When we are young we think we know it all.
We have our whole lives ahead of us, and the exuberance and energy to go after what we want.
But our 20s can also be a time of great insecurity.
We are hungry and ambitious but lack the experience to know how to calculate risk properly, follow our gut or learn from our mistakes.
Put simply: we don’t have enough runs on the board to make fully formed decisions.
But what if you could have a conversation with your bright-eyed, 20-something self?
If you could have given he or she some wisdom from the future what would it be?
What would you warn them against or encourage them to do more of?
While you think about this for a moment, let me tell you what I would say to my 20-something self.
1. LOOK AFTER YOURSELF
You know you have to work hard to achieve everything you want in life and this is a great thing.
But go easy on the bad food and start exercising now.
While your health is resilient in your 20s, the habits you adopt now will set you up for life.
It will be a lot harder to try and get fit in your 40s after a good couple of decades of irregular exercise so start early.
You will also find the physical benefits of exercise flow on to your emotional state, too, and you will be sharper, more focused and have more energy if you can workout three or four times a week.
2. TAKE RISKS
We are constantly taught as children to avoid risk-taking.
But very rarely are we told by authority figures to simply “go for it”.
Now, I am not talking about reckless risks, but I suggesting not letting your fear stop you from taking calculated ones.
Most people strive to achieve security in life, but there is no such thing — especially in today’s insecure jobs market.
Risk and insecurity are a part of life, in fact, it’s what gives life its richness.
Many people would like to avoid risk at all costs, but they will never grow this way.
You need to learn when it is time to jump into a new venture and challenge yourself.
What is the worst that can happen?
You are in your 20s, remember, and have plenty of time to recover if you fail financially.
3. LEARN, LEARN AND LEARN
There’s no need to reinvent the wheel.
There will be lots of people around you that are older and wiser than you.
Make sure you learn from them.
Ask them questions, study how they work, try and find out what they’ve learned from their mistakes.
Find someone you want to be like 20 years from now and make them your mentor.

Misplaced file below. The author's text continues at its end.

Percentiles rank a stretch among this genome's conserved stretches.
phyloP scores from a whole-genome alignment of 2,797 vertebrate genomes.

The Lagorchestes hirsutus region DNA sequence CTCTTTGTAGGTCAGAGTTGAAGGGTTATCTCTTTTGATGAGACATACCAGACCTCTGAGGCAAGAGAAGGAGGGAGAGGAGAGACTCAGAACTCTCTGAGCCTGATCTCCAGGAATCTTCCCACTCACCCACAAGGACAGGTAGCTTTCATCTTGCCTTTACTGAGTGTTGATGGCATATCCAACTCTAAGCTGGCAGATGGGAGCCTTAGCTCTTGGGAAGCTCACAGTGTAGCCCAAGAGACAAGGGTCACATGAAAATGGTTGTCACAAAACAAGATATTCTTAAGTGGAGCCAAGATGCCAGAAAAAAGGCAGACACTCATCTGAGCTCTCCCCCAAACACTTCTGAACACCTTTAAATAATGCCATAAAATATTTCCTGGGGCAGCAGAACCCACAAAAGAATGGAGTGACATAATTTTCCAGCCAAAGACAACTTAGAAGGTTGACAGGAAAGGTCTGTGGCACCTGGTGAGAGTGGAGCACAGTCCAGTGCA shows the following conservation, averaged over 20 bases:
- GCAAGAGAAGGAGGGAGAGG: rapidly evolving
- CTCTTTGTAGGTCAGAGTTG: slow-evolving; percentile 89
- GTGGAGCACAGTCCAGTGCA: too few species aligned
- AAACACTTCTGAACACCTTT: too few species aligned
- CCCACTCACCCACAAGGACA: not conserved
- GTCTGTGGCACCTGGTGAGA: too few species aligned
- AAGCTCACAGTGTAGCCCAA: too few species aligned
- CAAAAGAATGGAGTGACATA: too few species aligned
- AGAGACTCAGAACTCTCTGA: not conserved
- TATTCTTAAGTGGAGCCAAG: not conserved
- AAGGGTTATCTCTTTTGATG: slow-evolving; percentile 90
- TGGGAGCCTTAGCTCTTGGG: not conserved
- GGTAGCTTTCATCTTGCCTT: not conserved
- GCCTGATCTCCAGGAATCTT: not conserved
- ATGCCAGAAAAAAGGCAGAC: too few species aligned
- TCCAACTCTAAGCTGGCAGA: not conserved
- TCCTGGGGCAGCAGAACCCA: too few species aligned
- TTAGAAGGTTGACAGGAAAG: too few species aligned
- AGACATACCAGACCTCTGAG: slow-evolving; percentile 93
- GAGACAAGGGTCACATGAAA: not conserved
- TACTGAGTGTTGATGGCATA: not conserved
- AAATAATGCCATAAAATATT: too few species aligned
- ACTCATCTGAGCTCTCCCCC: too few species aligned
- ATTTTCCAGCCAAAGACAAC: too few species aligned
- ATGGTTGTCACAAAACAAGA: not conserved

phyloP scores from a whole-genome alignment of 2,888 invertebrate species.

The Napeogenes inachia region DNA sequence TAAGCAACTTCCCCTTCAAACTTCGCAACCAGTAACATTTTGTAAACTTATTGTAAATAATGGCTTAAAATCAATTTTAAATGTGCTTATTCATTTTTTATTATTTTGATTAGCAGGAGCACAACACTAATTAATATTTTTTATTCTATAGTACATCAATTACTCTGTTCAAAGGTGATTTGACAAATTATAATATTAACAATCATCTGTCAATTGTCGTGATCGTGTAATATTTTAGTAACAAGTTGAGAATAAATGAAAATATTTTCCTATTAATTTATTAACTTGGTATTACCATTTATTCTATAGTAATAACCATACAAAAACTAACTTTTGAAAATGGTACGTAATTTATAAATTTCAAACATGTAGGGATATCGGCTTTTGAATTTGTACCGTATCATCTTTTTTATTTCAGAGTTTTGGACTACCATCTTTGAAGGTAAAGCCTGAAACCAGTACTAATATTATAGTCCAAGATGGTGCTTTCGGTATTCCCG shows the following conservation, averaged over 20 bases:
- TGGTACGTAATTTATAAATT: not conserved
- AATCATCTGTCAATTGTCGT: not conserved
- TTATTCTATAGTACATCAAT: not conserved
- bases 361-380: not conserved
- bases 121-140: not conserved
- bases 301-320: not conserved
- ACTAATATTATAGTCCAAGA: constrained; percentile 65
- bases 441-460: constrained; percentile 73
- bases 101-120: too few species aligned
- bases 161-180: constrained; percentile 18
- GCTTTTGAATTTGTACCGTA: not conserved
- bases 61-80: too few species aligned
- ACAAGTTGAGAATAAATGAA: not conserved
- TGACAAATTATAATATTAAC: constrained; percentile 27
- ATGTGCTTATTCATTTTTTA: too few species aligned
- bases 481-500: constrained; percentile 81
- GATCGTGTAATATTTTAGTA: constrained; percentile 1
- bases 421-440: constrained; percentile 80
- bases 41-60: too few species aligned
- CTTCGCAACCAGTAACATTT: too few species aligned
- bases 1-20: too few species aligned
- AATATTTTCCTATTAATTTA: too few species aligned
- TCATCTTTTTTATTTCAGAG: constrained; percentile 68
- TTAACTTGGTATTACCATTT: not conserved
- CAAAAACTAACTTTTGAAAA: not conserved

Don’t be shy about doing this as we all need to learn from someone and the best in the business realise this.
4. CHOOSE YOUR FRIENDS
Many of us don’t actively choose the people we spend time with, they just sort of become our friends.
Often these are old friends from childhood who we may or may not have anything in common with anymore, but we see regularly nevertheless out of habit.
But we should be careful about who we surround ourselves with because their approach to life and their ambitions (or lack thereof) rub off on us.
We are far more likely to chase our goals if we are surrounded by like-minded friends who are successful and motivated.
Which brings me to the importance of staying motivated…
5. MOTIVATE YOURSELF
As I write in my book, Michael Yardney’s Guide to Getting Rich, laziness is one of the common barriers to wealth.
There are many others, of course, but this is a big one.
In your 20s, you may be tempted to take it a bit easy, spend all of what you earn and not plan for the future.
Now most of us wants to be rich, but they would just rather buy a Lotto ticket and hope against terrible odds that their fortune will find them.
This almost never happens.
If you truly want to become rich then you are going to have to put in hours upon hours of sustained hard work.
You’re going to have to work hard for many years so that one day you won’t have to work hard any more
This means finding what motivates you to work hard and never losing sight of it.
6. MAKE INVESTING A PRIORITY
At some point in your 20s, you will start earning a decent wage and will have more money to spend than you know what to do with it.
My advice is to put at least 10 per cent (and preferably 20%) and save and then invest for your future.
Many people earn a decent wage for forty years, yet still retire poor.
This is because they were never taught the importance of saving for something other than a holiday or a luxury item.
Start saving for your future self and make investing a priority.
And, trust me, when you get to my age, the above rules will no longer seem like rules.
They will be a godsend.
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